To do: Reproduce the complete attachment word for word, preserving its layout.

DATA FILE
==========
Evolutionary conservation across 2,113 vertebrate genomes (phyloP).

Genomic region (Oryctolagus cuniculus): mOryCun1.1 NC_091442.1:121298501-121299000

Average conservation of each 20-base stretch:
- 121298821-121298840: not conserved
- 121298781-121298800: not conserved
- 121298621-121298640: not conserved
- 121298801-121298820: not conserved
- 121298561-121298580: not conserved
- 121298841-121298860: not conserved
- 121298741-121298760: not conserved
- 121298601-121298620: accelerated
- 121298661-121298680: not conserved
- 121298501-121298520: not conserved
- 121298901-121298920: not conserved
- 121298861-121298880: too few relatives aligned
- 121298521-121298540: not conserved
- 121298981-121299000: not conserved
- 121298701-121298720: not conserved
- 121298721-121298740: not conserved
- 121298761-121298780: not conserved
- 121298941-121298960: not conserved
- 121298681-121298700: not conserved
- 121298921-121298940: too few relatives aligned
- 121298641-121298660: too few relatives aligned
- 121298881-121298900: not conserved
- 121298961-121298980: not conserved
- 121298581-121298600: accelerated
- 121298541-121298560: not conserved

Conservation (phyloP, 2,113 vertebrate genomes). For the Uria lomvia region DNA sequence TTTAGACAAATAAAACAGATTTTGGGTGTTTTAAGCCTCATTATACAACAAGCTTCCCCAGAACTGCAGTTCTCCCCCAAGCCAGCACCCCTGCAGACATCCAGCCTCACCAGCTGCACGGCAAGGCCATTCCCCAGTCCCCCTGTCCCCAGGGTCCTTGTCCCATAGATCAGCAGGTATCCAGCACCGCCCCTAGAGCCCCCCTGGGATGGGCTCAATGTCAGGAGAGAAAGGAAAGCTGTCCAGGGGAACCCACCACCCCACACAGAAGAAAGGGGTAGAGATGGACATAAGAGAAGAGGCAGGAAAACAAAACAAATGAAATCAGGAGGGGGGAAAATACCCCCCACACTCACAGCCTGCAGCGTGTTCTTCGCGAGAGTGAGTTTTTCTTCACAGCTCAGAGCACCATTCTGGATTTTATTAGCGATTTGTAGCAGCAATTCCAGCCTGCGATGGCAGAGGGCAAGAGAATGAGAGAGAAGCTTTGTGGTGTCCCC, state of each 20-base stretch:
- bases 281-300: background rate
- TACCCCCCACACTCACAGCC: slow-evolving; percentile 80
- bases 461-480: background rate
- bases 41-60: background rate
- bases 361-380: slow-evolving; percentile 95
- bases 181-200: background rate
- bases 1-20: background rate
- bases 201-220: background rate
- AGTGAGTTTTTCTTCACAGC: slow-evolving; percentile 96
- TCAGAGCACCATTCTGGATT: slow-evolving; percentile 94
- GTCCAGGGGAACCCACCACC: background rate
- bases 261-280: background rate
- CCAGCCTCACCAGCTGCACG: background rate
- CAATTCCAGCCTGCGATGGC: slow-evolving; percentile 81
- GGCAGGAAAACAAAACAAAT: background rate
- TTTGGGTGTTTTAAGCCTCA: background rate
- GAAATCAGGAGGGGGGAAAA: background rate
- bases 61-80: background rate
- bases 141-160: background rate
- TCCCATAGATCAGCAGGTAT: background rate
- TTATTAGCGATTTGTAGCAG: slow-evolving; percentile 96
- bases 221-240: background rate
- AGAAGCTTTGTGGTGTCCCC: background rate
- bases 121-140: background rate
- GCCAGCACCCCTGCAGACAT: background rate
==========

Evolutionary conservation across 2,113 vertebrate genomes (phyloP).

Genomic region (Oryctolagus cuniculus): mOryCun1.1 NC_091442.1:121298501-121299000

Average conservation of each 20-base stretch:
- 121298821-121298840: not conserved
- 121298781-121298800: not conserved
- 121298621-121298640: not conserved
- 121298801-121298820: not conserved
- 121298561-121298580: not conserved
- 121298841-121298860: not conserved
- 121298741-121298760: not conserved
- 121298601-121298620: accelerated
- 121298661-121298680: not conserved
- 121298501-121298520: not conserved
- 121298901-121298920: not conserved
- 121298861-121298880: too few relatives aligned
- 121298521-121298540: not conserved
- 121298981-121299000: not conserved
- 121298701-121298720: not conserved
- 121298721-121298740: not conserved
- 121298761-121298780: not conserved
- 121298941-121298960: not conserved
- 121298681-121298700: not conserved
- 121298921-121298940: too few relatives aligned
- 121298641-121298660: too few relatives aligned
- 121298881-121298900: not conserved
- 121298961-121298980: not conserved
- 121298581-121298600: accelerated
- 121298541-121298560: not conserved

Conservation (phyloP, 2,113 vertebrate genomes). For the Uria lomvia region DNA sequence TTTAGACAAATAAAACAGATTTTGGGTGTTTTAAGCCTCATTATACAACAAGCTTCCCCAGAACTGCAGTTCTCCCCCAAGCCAGCACCCCTGCAGACATCCAGCCTCACCAGCTGCACGGCAAGGCCATTCCCCAGTCCCCCTGTCCCCAGGGTCCTTGTCCCATAGATCAGCAGGTATCCAGCACCGCCCCTAGAGCCCCCCTGGGATGGGCTCAATGTCAGGAGAGAAAGGAAAGCTGTCCAGGGGAACCCACCACCCCACACAGAAGAAAGGGGTAGAGATGGACATAAGAGAAGAGGCAGGAAAACAAAACAAATGAAATCAGGAGGGGGGAAAATACCCCCCACACTCACAGCCTGCAGCGTGTTCTTCGCGAGAGTGAGTTTTTCTTCACAGCTCAGAGCACCATTCTGGATTTTATTAGCGATTTGTAGCAGCAATTCCAGCCTGCGATGGCAGAGGGCAAGAGAATGAGAGAGAAGCTTTGTGGTGTCCCC, state of each 20-base stretch:
- bases 281-300: background rate
- TACCCCCCACACTCACAGCC: slow-evolving; percentile 80
- bases 461-480: background rate
- bases 41-60: background rate
- bases 361-380: slow-evolving; percentile 95
- bases 181-200: background rate
- bases 1-20: background rate
- bases 201-220: background rate
- AGTGAGTTTTTCTTCACAGC: slow-evolving; percentile 96
- TCAGAGCACCATTCTGGATT: slow-evolving; percentile 94
- GTCCAGGGGAACCCACCACC: background rate
- bases 261-280: background rate
- CCAGCCTCACCAGCTGCACG: background rate
- CAATTCCAGCCTGCGATGGC: slow-evolving; percentile 81
- GGCAGGAAAACAAAACAAAT: background rate
- TTTGGGTGTTTTAAGCCTCA: background rate
- GAAATCAGGAGGGGGGAAAA: background rate
- bases 61-80: background rate
- bases 141-160: background rate
- TCCCATAGATCAGCAGGTAT: background rate
- TTATTAGCGATTTGTAGCAG: slow-evolving; percentile 96
- bases 221-240: background rate
- AGAAGCTTTGTGGTGTCCCC: background rate
- bases 121-140: background rate
- GCCAGCACCCCTGCAGACAT: background rate